BOSTON — Massachusetts' highest court Tuesday issued the broadest ruling to date on gay marriage, saying that the state's constitution guarantees same-sex couples the right to wed.
"We declare that barring an individual from the protections, benefits and obligations of civil marriage solely because that person would marry a person of the same sex violates the Massachusetts Constitution," Chief Justice Margaret Marshall wrote.
The 4-3 decision by the Massachusetts Supreme Judicial Court stopped short of issuing marriage licenses to seven homosexual couples who brought suit after unsuccessfully seeking to marry. Rather, the court gave the Legislature 180 days to come up with a plan to allow individuals of the same sex to wed in Massachusetts.
In its sweeping 90-page decision, the court exceeded previous rulings by reformulating the conventional definition of civil marriage "to mean the voluntary union of two persons as spouses, to the exclusion of all others."
Further, the court ruled: "Whether and whom to marry, how to express sexual intimacy, and whether and how to establish a family -- these are among the most basic of every individual's liberty and due process rights. And central to personal freedom and security is the assurance that the laws will apply equally to persons in similar situations.
"Barred access to the protections, benefits and obligations of civil marriage, a person who enters into an intimate, exclusive union with another of the same sex is arbitrarily deprived of membership in one of our community's most rewarding and cherished institutions," the court declared.
While supporters celebrated the decision in Goodridge vs. Massachusetts Board of Health in rallies nationwide, opponents condemned the court's action.
From London, President Bush denounced the Massachusetts court for violating the principle that "marriage is a sacred institution between a man and a woman." And Sean Patrick O'Malley, the Roman Catholic archbishop of Boston, criticized the panel for rejecting "the very definition of marriage held by peoples for thousands of years."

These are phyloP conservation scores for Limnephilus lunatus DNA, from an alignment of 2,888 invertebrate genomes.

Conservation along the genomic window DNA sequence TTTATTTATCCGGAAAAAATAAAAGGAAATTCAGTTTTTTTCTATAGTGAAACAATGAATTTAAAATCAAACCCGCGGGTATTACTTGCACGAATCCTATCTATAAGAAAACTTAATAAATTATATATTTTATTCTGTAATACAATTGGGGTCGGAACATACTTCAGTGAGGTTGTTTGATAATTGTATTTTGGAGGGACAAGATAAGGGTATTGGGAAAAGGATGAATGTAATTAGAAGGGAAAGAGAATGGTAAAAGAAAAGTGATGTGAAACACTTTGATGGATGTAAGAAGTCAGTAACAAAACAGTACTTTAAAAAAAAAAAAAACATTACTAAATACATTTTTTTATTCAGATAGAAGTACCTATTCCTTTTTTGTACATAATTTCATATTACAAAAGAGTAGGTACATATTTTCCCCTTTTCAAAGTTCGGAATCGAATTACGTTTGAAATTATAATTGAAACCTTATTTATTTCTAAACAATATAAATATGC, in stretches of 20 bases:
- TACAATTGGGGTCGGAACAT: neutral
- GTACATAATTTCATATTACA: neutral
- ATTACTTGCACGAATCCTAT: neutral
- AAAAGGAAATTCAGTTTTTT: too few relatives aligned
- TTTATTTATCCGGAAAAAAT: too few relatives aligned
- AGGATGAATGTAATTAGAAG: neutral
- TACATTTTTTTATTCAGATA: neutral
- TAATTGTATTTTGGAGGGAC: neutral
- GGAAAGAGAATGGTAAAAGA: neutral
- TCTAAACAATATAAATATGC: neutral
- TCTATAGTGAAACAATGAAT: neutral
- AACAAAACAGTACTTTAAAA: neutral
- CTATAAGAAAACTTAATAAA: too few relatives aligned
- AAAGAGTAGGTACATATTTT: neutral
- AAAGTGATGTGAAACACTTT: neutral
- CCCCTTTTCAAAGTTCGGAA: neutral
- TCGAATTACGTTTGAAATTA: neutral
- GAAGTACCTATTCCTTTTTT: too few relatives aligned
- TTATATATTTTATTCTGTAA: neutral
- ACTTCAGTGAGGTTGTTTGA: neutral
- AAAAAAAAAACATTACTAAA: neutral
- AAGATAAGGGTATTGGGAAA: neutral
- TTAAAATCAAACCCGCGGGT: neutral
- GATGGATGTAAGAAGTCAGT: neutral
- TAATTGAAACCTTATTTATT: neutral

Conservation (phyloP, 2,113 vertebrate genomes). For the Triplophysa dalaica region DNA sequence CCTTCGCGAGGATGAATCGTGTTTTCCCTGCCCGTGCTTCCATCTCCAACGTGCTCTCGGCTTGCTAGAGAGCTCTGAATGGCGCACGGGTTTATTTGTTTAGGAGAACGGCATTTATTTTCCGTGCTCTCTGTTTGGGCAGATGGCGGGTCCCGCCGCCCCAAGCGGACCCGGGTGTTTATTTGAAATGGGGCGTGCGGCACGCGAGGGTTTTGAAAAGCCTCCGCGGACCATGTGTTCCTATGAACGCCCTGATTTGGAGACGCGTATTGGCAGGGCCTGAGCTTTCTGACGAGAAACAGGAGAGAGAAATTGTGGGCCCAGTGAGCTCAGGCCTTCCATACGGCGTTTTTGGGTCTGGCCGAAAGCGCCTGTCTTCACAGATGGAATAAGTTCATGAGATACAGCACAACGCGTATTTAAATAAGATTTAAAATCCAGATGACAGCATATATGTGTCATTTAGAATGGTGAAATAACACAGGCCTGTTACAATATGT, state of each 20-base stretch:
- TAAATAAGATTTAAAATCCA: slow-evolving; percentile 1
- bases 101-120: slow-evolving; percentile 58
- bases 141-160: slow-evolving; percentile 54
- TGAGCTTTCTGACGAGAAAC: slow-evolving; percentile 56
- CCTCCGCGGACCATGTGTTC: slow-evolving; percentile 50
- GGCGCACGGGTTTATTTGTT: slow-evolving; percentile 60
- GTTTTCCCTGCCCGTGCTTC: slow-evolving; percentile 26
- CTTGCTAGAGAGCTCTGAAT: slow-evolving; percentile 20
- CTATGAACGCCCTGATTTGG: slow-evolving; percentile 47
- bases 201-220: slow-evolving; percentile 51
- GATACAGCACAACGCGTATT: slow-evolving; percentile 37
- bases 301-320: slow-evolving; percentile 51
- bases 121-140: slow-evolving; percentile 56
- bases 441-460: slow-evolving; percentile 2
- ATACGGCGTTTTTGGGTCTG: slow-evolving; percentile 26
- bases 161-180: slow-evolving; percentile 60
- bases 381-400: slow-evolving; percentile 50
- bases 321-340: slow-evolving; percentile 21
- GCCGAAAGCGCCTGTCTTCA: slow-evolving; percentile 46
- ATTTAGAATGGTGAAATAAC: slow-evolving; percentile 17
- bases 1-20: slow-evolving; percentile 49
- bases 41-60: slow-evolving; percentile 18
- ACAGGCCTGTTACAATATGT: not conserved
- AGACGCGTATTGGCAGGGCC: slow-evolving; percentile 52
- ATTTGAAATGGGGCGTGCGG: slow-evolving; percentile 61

On Beacon Hill -- where a small group of lawmakers has been working for months to craft a civil-union bill that would create marriage-like rights for gay and lesbian couples -- some other prominent state legislators said Tuesday that they would pursue a constitutional amendment to limit the definition of marriage to the union between a man and a woman.
Republican Gov. Mitt Romney said he would veto any measure that extends marriage to homosexual couples. Romney said he agreed with "3,000 years of recorded history," not with his state's highest court.
"Marriage is an institution between a man and a woman," the governor said. "I will support an amendment to the Massachusetts Constitution that makes that expressly clear."
But two of the plaintiffs in the suit were overjoyed Tuesday.
Gloria Bailey and Linda Davies have been a couple for 32 years. "Without a doubt, this is the happiest day of our lives," said Bailey, fighting back tears and fingering a diamond engagement ring passed down through Davies' family. "The most important thing is that whatever lies ahead, we now know we can be at each other's sides."
The Supreme Judicial Court spent close to eight months deliberating before issuing its ruling, which gives same-sex couples in Massachusetts the broadest rights in the nation. The decision was framed around the court's conclusion that excluding gays and lesbians from "the unique institution of civil marriage" violates the state's constitution.
Without the right to marry, the court wrote, "one is excluded from the full range of human experience" and denied "enormous private and social advantages."
Although there is no specific statute in Massachusetts precluding same-sex couples from marrying, common-law tradition has dictated that only heterosexuals could marry. The court's decision cannot be appealed to a federal court because it is based on the state constitution. The Supreme Judicial Court gave the Legislature the 180-day timetable to carry out its ruling.
The panel was adamant that creating a separate, marriage-like institution for same-sex couples would not satisfy the state's constitution.
That solution was adopted in 2000 by Vermont, the first state to legalize same-sex partnerships in the form of civil unions. The "parallel-track" institution of civil union was devised by legislators there after Vermont's highest court ordered them to extend the constitutional benefits and protections of marriage to gays and lesbians.
Although the rights encompassed in civil union do not extend beyond Vermont, thousands of same-sex couples have flocked to the state to formalize their partnerships.
Hawaii and Alaska courts also have ruled gay marriage could not be banned. Both states subsequently amended their constitutions to reserve marriage for heterosexual couples.